The stigma associated with infertility remains a reality, causing many women to live with the condition in silence and to not seek treatment. As National Infertility Awareness Week comes to a close, we continue to spread the message that women with infertility are not alone. With 1 in 8 couples affected by infertility, the condition impacts women and their families in communities across the world.
According to data provided by the Department of Health and Human Services and the National Center for Health Statistics (NCHS), there is a large disparity between the number of white women who seek infertility treatment and the number of minorities who do. It states, for instance, that 15% of white women between 25 and 44 seek medical help to become pregnant while the number for Hispanic women is 7.6% and 8% for black women. Yet, the National Survey of Family Growth, conducted by the NCHS between 2006 and 2010, also suggests that married black women have almost twice the chance of being infertile. Read the New York Times article “Infertility, Endured Through a Prism of Race.”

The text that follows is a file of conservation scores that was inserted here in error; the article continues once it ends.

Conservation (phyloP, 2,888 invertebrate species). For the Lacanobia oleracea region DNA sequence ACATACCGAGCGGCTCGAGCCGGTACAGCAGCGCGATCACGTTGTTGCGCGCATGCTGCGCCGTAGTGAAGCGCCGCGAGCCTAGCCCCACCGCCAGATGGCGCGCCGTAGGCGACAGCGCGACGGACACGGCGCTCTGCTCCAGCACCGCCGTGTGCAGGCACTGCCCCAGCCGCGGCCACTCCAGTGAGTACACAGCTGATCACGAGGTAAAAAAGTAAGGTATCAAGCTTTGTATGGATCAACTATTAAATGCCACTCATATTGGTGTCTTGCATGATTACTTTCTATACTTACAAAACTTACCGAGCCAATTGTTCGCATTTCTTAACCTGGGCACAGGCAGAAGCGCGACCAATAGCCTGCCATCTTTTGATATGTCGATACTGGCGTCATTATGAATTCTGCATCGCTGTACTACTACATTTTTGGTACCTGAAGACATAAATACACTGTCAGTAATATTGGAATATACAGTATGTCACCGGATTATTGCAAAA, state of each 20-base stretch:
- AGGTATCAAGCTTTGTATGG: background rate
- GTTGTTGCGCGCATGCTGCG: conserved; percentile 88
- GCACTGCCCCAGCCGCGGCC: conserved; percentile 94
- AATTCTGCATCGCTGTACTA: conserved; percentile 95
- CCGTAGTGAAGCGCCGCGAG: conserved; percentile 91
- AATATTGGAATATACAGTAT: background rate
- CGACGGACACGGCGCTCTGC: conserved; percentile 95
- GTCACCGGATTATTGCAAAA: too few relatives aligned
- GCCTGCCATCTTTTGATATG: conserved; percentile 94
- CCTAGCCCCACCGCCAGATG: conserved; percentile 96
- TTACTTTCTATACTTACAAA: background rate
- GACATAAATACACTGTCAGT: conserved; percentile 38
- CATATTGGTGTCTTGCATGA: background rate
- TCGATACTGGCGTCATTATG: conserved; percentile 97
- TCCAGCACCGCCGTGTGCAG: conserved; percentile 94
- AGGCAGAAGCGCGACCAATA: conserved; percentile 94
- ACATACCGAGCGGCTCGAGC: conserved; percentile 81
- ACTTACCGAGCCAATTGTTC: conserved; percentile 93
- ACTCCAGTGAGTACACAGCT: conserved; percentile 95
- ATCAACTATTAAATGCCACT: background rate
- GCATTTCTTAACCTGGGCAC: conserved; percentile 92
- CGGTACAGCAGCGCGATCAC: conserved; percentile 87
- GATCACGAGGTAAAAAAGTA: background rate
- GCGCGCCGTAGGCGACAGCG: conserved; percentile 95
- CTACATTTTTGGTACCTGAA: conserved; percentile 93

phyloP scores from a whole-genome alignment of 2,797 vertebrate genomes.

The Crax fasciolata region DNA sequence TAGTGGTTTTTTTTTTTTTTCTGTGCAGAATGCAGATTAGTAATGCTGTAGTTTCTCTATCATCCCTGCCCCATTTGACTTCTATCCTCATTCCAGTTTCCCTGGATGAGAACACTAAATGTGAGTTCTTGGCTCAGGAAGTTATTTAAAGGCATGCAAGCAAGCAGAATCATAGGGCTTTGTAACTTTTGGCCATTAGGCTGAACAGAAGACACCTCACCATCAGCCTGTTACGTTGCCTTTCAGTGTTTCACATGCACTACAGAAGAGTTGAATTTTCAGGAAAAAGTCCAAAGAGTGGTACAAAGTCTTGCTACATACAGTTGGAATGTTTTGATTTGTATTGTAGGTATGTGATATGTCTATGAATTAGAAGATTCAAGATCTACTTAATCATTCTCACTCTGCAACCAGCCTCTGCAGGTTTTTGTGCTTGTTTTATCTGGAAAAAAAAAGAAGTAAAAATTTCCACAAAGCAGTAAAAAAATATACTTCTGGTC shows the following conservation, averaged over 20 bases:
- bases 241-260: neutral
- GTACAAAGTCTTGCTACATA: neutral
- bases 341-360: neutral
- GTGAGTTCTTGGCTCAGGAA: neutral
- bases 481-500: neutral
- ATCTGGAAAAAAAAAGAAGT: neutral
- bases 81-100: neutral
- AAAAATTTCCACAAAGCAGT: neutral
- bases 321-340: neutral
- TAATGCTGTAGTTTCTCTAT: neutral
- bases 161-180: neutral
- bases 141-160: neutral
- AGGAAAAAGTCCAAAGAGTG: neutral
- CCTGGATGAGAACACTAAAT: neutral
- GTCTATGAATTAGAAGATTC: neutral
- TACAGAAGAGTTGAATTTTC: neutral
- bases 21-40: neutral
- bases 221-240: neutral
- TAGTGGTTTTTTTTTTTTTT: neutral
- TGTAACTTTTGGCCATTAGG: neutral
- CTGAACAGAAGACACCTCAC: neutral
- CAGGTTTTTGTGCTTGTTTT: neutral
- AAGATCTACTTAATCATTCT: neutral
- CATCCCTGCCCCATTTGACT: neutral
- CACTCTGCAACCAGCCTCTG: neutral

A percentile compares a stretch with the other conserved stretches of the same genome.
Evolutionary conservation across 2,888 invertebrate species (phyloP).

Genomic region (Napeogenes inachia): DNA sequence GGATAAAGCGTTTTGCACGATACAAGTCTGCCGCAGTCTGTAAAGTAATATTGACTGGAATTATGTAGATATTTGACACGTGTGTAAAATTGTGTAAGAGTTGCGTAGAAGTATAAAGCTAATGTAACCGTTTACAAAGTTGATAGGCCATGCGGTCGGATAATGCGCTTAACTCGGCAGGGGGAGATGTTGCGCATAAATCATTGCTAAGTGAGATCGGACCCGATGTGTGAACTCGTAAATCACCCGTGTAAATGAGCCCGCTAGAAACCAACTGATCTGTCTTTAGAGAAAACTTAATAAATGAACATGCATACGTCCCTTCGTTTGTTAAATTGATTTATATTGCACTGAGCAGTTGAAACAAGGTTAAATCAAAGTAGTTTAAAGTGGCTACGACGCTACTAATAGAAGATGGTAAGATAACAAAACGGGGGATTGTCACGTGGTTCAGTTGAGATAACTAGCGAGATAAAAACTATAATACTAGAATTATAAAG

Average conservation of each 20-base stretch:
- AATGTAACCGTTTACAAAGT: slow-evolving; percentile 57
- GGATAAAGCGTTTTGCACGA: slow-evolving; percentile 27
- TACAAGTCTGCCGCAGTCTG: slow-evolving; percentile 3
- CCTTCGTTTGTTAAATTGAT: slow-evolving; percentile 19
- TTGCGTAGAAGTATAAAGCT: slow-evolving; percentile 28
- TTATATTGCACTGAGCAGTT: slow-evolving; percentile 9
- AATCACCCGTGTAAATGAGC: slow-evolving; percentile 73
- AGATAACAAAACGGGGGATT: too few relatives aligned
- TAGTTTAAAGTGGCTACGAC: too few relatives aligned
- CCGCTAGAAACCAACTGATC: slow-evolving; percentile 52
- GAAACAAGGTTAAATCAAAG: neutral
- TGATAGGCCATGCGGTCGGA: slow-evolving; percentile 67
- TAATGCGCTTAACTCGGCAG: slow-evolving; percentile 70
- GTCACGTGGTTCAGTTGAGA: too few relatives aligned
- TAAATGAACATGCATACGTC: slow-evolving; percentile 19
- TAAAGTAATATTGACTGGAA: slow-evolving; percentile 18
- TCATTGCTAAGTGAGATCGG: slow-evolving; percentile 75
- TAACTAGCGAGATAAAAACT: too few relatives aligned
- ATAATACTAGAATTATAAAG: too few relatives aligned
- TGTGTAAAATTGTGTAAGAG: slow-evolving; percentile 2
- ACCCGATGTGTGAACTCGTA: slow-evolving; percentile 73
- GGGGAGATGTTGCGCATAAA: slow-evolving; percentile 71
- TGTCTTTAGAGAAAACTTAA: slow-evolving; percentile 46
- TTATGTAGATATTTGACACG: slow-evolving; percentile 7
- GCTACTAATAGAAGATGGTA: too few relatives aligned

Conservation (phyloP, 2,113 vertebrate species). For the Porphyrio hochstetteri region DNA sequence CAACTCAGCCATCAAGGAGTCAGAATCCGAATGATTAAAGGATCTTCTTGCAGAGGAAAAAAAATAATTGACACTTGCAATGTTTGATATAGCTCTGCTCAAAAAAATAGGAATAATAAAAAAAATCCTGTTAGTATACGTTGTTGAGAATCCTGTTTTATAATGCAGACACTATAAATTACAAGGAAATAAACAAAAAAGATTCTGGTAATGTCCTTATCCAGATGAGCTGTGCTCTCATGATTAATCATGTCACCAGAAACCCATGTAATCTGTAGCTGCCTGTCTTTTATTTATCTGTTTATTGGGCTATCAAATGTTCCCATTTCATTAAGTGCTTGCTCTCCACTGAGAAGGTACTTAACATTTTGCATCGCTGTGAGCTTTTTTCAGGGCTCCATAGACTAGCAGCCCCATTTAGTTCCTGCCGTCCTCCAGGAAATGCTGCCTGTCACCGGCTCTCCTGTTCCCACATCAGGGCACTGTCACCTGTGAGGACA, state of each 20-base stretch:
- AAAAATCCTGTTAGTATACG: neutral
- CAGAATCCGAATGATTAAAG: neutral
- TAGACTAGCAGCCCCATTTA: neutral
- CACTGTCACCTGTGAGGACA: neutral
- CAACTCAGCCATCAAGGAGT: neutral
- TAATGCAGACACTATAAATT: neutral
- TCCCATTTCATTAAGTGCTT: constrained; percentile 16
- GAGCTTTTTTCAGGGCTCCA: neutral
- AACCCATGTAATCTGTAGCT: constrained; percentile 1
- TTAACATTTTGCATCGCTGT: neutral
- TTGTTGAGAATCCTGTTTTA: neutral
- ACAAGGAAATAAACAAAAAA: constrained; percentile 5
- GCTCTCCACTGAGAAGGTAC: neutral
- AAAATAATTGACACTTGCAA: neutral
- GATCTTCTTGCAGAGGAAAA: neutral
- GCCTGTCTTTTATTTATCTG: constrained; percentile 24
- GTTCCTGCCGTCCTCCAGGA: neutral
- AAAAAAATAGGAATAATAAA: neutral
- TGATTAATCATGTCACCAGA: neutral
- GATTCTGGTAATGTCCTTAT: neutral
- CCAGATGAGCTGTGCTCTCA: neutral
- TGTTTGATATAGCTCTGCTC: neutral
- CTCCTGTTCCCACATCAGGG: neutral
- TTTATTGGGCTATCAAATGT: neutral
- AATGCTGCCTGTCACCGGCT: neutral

While this is a topic that is beginning to garner more attention in minority communities, the global conversion about infertility is an important first step in eliminating the stigma attached to being infertile. Whether you are black, white or Hispanic, there is help and support available to you. By participating in movements such as National Infertility Awareness Week, we can all help bridge the ‘knowledge gap’ that contributes to the disparity among races in infertility treatment. Efforts to spread the word in our communities about the symptoms and causes of infertility, as well as available treatment options, increase the chances that a woman will get the help she needs.